how much proactive, effective, and stable policymaking there is to ensure fiscal sus- tainability over the long term.
We think that this also has deterio- rated in recent years compared to other ‘AAA’ countries. That was why we moved to a negative outlook in April, due to both the fiscal and the political realities. And that went on as we watched the fiscal debates going on intensely for many months this year and we noticed how little progress was being made in terms of bridging the gap between the two sides, one very focused on revenue measures to address the deficit issues, the other very focused on expenditure and not much common ground between them.
We noticed that there was not much moving together despite many months of debate. In addition to this we had serious questions being raised about the debt ceiling. While we have raised the debt ceiling many times in the past 50 years, we believe that the debate that we had this year was even more contentious and unproductive than previous ones.
And the fact is, we had a large propor- tion of—not just anyone—but elected officials who seemed to be seriously advo- cating that paying U.S. government debt in full and on time was less important than other domestic priorities that they advocated. That’s something that you don’t see happen in ‘AAA’ countries.
As a result of that and what we view as very slow progress in addressing both the medium-term and the longer-term fiscal issues, we view the politics in the U.S. as moving away from what you have in a ‘AAA’ country. Just one example of what I mean by that: In terms of coming to an agreement on a fiscal consolidation pro- gram (if we are willing to accept that the agreement from Aug. 2 is an initial small measure of fiscal consolidation), many past such measures that seemed good inten- tioned at the time were later overturned by subsequent Congresses.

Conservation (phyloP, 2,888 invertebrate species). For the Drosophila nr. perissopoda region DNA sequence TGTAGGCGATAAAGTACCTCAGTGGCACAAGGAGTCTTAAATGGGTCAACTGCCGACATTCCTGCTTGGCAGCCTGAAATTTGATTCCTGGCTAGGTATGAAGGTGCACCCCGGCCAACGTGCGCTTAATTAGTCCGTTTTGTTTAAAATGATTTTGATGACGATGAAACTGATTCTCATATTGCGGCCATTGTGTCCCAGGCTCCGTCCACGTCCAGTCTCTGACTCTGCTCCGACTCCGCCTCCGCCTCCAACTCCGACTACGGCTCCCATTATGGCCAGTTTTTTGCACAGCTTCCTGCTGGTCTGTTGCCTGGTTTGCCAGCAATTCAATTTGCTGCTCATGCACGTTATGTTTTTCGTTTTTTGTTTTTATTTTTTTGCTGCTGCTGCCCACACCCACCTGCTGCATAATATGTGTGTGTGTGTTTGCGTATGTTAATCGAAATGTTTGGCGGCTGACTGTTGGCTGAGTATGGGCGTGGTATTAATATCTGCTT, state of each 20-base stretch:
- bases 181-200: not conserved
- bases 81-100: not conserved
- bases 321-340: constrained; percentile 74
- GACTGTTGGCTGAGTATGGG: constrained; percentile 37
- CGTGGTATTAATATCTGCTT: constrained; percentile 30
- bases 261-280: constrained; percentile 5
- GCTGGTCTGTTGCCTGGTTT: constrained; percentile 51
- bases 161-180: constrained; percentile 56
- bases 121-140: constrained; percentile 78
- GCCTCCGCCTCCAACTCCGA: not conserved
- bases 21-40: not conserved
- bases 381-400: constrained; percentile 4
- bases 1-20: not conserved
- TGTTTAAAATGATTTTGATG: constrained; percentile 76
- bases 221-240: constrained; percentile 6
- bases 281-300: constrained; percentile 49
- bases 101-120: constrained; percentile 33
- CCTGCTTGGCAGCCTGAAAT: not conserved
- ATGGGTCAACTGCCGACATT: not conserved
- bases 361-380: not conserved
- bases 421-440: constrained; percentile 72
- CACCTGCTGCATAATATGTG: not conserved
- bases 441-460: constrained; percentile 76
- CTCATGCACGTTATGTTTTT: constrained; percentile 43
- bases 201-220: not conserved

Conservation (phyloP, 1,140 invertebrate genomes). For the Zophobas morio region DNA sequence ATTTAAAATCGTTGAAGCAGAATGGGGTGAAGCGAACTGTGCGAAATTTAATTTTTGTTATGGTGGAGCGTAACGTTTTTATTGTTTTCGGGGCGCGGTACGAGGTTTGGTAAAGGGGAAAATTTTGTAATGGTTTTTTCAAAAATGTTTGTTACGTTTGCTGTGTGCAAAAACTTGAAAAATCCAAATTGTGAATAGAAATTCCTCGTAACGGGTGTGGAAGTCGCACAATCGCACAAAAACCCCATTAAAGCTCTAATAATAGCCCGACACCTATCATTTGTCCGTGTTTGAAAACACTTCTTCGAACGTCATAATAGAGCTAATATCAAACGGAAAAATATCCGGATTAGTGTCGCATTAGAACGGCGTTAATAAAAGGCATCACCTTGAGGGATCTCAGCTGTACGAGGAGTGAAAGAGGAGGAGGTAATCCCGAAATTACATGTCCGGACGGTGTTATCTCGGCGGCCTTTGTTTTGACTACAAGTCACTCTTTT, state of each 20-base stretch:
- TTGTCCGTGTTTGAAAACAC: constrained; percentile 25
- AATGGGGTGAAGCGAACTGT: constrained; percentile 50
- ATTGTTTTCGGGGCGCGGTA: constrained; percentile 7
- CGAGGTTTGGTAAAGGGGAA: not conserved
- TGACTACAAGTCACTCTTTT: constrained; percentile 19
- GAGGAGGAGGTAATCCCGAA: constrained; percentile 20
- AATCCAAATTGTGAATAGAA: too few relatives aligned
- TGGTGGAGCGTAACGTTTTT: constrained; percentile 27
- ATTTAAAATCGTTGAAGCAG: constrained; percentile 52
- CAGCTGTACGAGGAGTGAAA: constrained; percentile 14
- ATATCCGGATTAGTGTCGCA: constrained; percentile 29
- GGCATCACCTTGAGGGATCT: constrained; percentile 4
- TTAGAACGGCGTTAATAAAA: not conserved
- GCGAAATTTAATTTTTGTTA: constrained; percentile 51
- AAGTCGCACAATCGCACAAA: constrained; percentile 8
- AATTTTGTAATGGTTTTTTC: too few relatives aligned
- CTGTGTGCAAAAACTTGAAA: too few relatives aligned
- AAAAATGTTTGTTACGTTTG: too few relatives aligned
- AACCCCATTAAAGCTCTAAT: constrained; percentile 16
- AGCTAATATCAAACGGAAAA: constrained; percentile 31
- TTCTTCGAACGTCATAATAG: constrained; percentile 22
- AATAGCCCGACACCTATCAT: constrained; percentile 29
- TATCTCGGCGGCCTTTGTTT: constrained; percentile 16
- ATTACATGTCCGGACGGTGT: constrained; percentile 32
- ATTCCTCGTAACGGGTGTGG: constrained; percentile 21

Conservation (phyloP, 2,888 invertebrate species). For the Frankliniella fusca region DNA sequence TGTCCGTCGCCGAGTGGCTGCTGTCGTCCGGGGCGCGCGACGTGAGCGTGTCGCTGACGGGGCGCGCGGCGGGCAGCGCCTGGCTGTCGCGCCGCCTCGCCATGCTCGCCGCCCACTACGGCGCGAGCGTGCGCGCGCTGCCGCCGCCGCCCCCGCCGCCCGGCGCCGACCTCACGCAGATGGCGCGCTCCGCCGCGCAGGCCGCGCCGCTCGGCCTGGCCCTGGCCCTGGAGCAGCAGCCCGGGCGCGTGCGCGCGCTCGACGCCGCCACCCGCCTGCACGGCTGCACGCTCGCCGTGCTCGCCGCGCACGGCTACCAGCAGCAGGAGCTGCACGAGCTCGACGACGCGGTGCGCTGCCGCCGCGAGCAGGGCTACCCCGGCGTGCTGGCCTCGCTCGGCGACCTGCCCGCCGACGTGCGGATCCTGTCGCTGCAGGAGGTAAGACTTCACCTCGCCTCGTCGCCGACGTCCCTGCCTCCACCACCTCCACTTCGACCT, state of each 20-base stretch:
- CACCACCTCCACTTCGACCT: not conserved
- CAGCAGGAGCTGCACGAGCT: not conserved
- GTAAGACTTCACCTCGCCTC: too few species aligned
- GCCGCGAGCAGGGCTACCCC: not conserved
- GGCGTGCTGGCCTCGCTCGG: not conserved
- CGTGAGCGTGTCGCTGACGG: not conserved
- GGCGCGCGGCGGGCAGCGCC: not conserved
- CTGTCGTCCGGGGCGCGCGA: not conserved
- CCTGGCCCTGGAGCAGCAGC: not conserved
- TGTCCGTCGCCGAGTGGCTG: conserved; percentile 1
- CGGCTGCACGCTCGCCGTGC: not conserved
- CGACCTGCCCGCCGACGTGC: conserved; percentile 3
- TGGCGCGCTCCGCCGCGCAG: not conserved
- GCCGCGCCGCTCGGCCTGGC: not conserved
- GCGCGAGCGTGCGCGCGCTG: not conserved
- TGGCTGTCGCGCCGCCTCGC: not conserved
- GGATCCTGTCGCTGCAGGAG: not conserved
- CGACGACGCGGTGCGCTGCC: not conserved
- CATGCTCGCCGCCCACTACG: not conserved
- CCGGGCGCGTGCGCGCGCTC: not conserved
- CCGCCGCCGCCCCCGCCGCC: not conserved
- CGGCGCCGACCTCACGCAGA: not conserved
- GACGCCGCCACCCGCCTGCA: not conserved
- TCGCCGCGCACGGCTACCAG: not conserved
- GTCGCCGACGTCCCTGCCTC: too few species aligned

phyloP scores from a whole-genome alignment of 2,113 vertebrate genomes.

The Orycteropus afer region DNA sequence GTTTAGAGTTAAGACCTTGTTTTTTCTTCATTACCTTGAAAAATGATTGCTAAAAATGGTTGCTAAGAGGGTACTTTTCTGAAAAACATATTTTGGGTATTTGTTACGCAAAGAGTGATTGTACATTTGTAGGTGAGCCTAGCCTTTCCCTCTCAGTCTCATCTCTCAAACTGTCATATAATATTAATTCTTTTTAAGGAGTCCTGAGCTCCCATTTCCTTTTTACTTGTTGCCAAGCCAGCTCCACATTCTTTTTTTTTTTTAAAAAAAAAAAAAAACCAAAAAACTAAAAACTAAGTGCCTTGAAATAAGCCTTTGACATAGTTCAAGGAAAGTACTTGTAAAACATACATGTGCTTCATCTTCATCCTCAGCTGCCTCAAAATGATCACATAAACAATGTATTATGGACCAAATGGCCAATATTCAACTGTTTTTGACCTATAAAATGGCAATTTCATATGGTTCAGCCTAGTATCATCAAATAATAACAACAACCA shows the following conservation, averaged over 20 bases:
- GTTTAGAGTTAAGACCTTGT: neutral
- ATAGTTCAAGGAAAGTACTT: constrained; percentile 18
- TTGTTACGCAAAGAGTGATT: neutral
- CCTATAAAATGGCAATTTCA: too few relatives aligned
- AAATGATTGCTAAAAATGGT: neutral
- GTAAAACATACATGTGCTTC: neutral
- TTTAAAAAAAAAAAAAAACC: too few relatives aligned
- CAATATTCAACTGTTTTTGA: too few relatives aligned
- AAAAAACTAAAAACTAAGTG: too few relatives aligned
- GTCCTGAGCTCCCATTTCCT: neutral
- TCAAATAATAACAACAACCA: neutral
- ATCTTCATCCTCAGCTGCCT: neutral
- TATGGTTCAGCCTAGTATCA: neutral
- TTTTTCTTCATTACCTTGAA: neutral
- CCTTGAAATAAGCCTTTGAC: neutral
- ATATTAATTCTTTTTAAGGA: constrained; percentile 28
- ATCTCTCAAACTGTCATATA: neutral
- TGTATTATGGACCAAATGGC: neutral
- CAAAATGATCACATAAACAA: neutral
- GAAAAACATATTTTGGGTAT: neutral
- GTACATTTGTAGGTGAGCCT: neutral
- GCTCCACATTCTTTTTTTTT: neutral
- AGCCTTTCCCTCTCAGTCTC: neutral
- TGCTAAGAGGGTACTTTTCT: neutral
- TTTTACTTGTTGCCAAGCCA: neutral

We do have that track record. But that aside, if you consider how long it took to get that agreement and how important it is, measured against the size of the problem, you notice a gap compared to other countries. You notice that France,
Germany, the U.K., and Canada have already begun to address their deficits and to recover lost ground from the recession and financial crisis well before the U.S.
And if you compare the size, in the U.S. and the U.K. you had the general government deficit increase to 10% of GDP and higher, a level that is almost unheard of, during recession. And to address that, the United Kingdom last year passed, and began to implement, a detailed fiscal consolidation program that will result, when it is fully imple- mented, in the shrinking of that deficit on the order of 7.5% of GDP per year.
The agreement that we saw on Aug. 2 in the U.S. is projected to result in, at best (if fully implemented), shrinking the gen- eral government deficit by on the order of 1.5% of GDP per year. So our rating committee decided that the level of seri- ousness in addressing the fiscal consolida- tion that is needed in the U.S. just was not at the ‘AAA’ level any more.
I should also mention that the negative outlook remains on the ‘AA+’ long-term rating. That does mean that we do see a chance of at least one-third that we could lower it further in the next two years. That could happen if fiscal outturns are worse than what we currently expect or if the politics seem to be getting worse.
If the agreement is fully implemented, and we believe that that is holding, and we see even further progress than what was agreed on Aug. 2, then that would be likely to stabilize the ratings at ‘AA+’.
Schachne: Is there a knock-on or a ripple effect on other sovereigns rated by Standard & Poor’s?
Swann: That is an important question to address, and the answer is no. The reason is that people must understand that all the 126 countries that we rate at S&P are rated by the same methodology. And they go through the same rating process. When you change the U.S. rating, that does not necessarily imply a change to ratings on other sovereigns.
Schachne: One of the peers that the U.S. was compared to was France. We have received a number of questions
Standard & Poor’s CreditWeek | August 17, 2011 60